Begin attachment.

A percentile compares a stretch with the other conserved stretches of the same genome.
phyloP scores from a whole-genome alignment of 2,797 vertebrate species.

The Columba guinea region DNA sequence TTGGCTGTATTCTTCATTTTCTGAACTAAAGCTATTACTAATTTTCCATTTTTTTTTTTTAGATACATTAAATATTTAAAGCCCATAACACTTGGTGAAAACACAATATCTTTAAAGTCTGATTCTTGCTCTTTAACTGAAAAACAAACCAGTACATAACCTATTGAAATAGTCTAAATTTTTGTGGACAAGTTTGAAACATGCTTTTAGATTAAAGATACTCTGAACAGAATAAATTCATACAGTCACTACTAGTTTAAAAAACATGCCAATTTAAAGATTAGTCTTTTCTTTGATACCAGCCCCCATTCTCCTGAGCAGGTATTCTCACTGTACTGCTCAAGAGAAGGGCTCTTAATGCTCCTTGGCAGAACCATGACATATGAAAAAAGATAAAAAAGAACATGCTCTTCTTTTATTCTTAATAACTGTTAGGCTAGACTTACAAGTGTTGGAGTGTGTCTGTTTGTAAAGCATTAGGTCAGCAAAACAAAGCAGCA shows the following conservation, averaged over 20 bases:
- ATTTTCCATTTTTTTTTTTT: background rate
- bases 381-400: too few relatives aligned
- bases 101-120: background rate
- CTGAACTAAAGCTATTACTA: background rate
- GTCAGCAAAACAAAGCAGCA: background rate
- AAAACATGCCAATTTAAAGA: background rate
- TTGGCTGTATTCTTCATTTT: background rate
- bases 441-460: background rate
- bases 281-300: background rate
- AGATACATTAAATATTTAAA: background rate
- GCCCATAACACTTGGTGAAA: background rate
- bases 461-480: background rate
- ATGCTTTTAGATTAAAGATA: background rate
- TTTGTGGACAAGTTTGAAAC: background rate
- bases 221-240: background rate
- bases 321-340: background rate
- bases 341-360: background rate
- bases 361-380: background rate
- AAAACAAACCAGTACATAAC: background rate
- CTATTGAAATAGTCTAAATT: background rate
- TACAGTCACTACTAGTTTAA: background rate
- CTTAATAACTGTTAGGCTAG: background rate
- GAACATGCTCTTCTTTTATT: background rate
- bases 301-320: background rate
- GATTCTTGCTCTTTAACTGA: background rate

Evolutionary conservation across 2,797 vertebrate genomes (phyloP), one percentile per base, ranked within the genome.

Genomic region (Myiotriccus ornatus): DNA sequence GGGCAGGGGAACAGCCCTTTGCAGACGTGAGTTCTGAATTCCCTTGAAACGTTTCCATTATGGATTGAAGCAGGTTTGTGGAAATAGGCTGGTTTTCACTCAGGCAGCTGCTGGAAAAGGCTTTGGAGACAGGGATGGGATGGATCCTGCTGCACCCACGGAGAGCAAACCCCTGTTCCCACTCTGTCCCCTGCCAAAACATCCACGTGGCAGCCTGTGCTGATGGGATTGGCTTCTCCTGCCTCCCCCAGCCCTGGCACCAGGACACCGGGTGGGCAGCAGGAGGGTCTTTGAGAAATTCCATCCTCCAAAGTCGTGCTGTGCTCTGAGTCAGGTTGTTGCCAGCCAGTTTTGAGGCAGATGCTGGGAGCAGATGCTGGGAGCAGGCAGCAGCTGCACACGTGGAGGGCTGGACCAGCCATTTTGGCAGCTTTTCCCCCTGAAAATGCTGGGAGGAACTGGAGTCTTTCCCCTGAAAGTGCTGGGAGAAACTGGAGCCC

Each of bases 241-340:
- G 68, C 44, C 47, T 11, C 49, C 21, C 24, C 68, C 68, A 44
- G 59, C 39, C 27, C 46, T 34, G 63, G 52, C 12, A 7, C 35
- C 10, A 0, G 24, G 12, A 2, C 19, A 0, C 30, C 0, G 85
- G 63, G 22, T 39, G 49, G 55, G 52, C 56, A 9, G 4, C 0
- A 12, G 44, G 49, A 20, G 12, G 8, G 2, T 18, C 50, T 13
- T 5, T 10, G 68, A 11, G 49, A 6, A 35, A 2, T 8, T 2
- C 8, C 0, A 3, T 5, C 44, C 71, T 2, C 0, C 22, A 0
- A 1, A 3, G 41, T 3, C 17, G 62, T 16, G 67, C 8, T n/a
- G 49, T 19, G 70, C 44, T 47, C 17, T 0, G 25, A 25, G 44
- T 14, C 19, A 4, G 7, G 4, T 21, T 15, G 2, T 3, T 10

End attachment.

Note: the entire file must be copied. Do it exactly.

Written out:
A percentile compares a stretch with the other conserved stretches of the same genome.
phyloP scores from a whole-genome alignment of 2,797 vertebrate species.

The Columba guinea region DNA sequence TTGGCTGTATTCTTCATTTTCTGAACTAAAGCTATTACTAATTTTCCATTTTTTTTTTTTAGATACATTAAATATTTAAAGCCCATAACACTTGGTGAAAACACAATATCTTTAAAGTCTGATTCTTGCTCTTTAACTGAAAAACAAACCAGTACATAACCTATTGAAATAGTCTAAATTTTTGTGGACAAGTTTGAAACATGCTTTTAGATTAAAGATACTCTGAACAGAATAAATTCATACAGTCACTACTAGTTTAAAAAACATGCCAATTTAAAGATTAGTCTTTTCTTTGATACCAGCCCCCATTCTCCTGAGCAGGTATTCTCACTGTACTGCTCAAGAGAAGGGCTCTTAATGCTCCTTGGCAGAACCATGACATATGAAAAAAGATAAAAAAGAACATGCTCTTCTTTTATTCTTAATAACTGTTAGGCTAGACTTACAAGTGTTGGAGTGTGTCTGTTTGTAAAGCATTAGGTCAGCAAAACAAAGCAGCA shows the following conservation, averaged over 20 bases:
- ATTTTCCATTTTTTTTTTTT: background rate
- bases 381-400: too few relatives aligned
- bases 101-120: background rate
- CTGAACTAAAGCTATTACTA: background rate
- GTCAGCAAAACAAAGCAGCA: background rate
- AAAACATGCCAATTTAAAGA: background rate
- TTGGCTGTATTCTTCATTTT: background rate
- bases 441-460: background rate
- bases 281-300: background rate
- AGATACATTAAATATTTAAA: background rate
- GCCCATAACACTTGGTGAAA: background rate
- bases 461-480: background rate
- ATGCTTTTAGATTAAAGATA: background rate
- TTTGTGGACAAGTTTGAAAC: background rate
- bases 221-240: background rate
- bases 321-340: background rate
- bases 341-360: background rate
- bases 361-380: background rate
- AAAACAAACCAGTACATAAC: background rate
- CTATTGAAATAGTCTAAATT: background rate
- TACAGTCACTACTAGTTTAA: background rate
- CTTAATAACTGTTAGGCTAG: background rate
- GAACATGCTCTTCTTTTATT: background rate
- bases 301-320: background rate
- GATTCTTGCTCTTTAACTGA: background rate

Evolutionary conservation across 2,797 vertebrate genomes (phyloP), one percentile per base, ranked within the genome.

Genomic region (Myiotriccus ornatus): DNA sequence GGGCAGGGGAACAGCCCTTTGCAGACGTGAGTTCTGAATTCCCTTGAAACGTTTCCATTATGGATTGAAGCAGGTTTGTGGAAATAGGCTGGTTTTCACTCAGGCAGCTGCTGGAAAAGGCTTTGGAGACAGGGATGGGATGGATCCTGCTGCACCCACGGAGAGCAAACCCCTGTTCCCACTCTGTCCCCTGCCAAAACATCCACGTGGCAGCCTGTGCTGATGGGATTGGCTTCTCCTGCCTCCCCCAGCCCTGGCACCAGGACACCGGGTGGGCAGCAGGAGGGTCTTTGAGAAATTCCATCCTCCAAAGTCGTGCTGTGCTCTGAGTCAGGTTGTTGCCAGCCAGTTTTGAGGCAGATGCTGGGAGCAGATGCTGGGAGCAGGCAGCAGCTGCACACGTGGAGGGCTGGACCAGCCATTTTGGCAGCTTTTCCCCCTGAAAATGCTGGGAGGAACTGGAGTCTTTCCCCTGAAAGTGCTGGGAGAAACTGGAGCCC

Each of bases 241-340:
- G 68, C 44, C 47, T 11, C 49, C 21, C 24, C 68, C 68, A 44
- G 59, C 39, C 27, C 46, T 34, G 63, G 52, C 12, A 7, C 35
- C 10, A 0, G 24, G 12, A 2, C 19, A 0, C 30, C 0, G 85
- G 63, G 22, T 39, G 49, G 55, G 52, C 56, A 9, G 4, C 0
- A 12, G 44, G 49, A 20, G 12, G 8, G 2, T 18, C 50, T 13
- T 5, T 10, G 68, A 11, G 49, A 6, A 35, A 2, T 8, T 2
- C 8, C 0, A 3, T 5, C 44, C 71, T 2, C 0, C 22, A 0
- A 1, A 3, G 41, T 3, C 17, G 62, T 16, G 67, C 8, T n/a
- G 49, T 19, G 70, C 44, T 47, C 17, T 0, G 25, A 25, G 44
- T 14, C 19, A 4, G 7, G 4, T 21, T 15, G 2, T 3, T 10